“With the way the kids always want something, that was the only time we could talk,” Shawn said. “It’s kind of hard. I’m kind of lost – we were really close.”
When Toby and Travis school studies suffered after they were placed in separate classrooms, the Nunley family joined an organization lobbying for a state law to allow twins to remain in the same classroom. Darrell’s death has put the family’s lobbying efforts on the back burner, she said.
Days after Darrell’s burial, Shawn and the boys visited his gravesite during the evening to see the LED lights she’d placed on the ground in his honor.
“We haven’t gotten a headstone,” she said.
The boys became upset when the lights didn’t work, though Shawn was later able to turn them on.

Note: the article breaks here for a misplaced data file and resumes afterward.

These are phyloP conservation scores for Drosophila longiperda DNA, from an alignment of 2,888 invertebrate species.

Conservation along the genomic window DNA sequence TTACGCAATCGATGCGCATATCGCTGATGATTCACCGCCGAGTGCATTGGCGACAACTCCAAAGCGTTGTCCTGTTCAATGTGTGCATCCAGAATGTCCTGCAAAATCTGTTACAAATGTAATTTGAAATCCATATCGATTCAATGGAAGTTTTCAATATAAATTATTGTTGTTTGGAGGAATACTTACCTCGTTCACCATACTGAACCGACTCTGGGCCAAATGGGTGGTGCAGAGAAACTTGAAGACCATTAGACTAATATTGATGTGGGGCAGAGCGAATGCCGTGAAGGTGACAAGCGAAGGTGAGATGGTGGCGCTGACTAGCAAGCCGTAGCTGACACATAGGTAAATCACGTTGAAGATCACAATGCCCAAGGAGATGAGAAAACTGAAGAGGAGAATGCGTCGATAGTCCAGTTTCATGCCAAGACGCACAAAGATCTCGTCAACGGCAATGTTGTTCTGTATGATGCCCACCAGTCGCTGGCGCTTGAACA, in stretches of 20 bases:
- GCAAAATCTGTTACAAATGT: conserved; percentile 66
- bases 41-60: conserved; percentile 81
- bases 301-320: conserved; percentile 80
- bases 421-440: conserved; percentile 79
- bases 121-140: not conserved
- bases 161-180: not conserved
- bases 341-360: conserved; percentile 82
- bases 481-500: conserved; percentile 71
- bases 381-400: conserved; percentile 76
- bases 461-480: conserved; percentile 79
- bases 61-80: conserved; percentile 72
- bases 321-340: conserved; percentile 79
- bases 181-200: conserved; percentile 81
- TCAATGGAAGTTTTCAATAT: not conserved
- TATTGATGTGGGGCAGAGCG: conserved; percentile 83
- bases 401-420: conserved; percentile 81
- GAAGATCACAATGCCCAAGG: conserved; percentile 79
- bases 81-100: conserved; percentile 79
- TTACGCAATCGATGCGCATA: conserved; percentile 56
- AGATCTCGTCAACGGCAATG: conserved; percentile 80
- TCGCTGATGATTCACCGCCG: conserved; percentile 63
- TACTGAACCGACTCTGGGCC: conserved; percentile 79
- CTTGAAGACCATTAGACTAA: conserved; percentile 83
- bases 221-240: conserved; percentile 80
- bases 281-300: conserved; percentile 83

A few days ago, Shawn Nunley went through Darrell III’s school backpack. Inside was a drawing of his dad’s Kenworth Classic, complete with the red wagon box carrying a casket.
“I literally broke up,” Shawn said.
Shawn believes she’ll have to sell the Kenworth to pay off bills, though she’s been offered local routes to drive in the area. School and the boys’ other activities would be difficult to manage if she was waiting to have freight unloaded everyday.
“The kids don’t want me to sell it, I don’t want to get rid of it, but you have to kind of make ends meet, you know?” she said.
Though she’s felt despondent at times since her husband’s passing, Shawn said the boys’ needs keep her moving forward.
“We’re a close family,” she said. “I have no choice. I have three kids, I have to move on.”
– By Charlie Morasch, staff writer